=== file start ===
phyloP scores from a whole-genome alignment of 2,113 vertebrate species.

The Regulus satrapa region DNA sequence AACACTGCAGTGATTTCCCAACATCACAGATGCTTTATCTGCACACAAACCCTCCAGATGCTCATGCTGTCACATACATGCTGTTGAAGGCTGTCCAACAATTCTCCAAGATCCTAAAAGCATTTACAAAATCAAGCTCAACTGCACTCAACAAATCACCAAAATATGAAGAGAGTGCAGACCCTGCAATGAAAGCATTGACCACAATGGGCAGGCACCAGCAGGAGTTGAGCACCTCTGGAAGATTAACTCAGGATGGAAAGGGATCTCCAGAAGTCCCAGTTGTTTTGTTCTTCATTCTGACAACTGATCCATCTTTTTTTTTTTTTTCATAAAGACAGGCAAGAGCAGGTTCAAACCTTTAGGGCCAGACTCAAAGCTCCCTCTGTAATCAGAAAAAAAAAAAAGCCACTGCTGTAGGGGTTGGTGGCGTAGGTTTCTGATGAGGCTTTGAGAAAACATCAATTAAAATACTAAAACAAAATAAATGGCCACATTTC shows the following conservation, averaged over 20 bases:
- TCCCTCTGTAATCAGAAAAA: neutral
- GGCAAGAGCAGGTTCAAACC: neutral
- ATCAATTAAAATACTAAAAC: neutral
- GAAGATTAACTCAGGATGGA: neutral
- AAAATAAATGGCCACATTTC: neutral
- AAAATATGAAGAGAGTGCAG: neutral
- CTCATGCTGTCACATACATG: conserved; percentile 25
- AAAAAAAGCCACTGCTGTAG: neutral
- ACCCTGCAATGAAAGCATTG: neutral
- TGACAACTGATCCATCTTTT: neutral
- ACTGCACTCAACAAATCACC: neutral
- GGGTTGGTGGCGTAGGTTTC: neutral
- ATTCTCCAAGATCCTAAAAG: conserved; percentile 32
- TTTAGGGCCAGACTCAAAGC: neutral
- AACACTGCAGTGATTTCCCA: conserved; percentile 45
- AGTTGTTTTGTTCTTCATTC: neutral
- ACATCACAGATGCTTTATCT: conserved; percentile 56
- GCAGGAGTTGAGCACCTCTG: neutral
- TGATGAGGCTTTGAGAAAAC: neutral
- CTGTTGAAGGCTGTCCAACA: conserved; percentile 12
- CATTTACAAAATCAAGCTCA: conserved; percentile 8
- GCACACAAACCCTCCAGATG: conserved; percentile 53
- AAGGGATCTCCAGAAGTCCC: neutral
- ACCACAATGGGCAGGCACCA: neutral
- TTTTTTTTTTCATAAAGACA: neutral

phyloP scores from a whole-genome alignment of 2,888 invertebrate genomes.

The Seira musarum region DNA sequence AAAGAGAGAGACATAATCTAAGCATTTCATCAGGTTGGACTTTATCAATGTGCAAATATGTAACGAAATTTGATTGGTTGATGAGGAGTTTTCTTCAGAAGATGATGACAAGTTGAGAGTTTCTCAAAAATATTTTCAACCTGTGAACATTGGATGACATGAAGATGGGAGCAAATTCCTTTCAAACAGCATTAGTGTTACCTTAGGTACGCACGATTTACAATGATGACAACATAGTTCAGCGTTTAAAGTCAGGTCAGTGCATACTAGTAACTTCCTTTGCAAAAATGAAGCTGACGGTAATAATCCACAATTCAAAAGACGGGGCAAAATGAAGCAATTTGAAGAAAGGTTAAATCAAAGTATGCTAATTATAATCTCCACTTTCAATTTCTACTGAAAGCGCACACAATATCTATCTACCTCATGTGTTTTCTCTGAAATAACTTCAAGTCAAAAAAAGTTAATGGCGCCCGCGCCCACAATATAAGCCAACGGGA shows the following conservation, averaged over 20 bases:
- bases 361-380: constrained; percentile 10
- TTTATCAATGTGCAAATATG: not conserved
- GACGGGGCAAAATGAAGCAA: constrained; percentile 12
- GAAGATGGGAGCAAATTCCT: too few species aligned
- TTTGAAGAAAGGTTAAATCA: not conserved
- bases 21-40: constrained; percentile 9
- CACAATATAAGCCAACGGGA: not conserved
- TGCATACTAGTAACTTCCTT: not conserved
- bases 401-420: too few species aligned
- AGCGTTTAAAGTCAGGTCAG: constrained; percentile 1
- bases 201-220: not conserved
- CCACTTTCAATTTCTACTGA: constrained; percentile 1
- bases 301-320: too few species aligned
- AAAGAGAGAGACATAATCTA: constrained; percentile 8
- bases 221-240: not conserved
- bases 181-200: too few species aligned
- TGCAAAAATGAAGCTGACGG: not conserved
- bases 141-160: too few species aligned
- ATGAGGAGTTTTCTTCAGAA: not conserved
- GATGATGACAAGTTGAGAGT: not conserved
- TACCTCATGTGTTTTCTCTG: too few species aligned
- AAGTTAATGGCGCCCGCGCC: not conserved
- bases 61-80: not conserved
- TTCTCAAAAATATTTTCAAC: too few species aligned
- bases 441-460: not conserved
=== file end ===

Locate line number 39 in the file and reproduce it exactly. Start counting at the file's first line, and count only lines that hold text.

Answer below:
- AGCGTTTAAAGTCAGGTCAG: constrained; percentile 1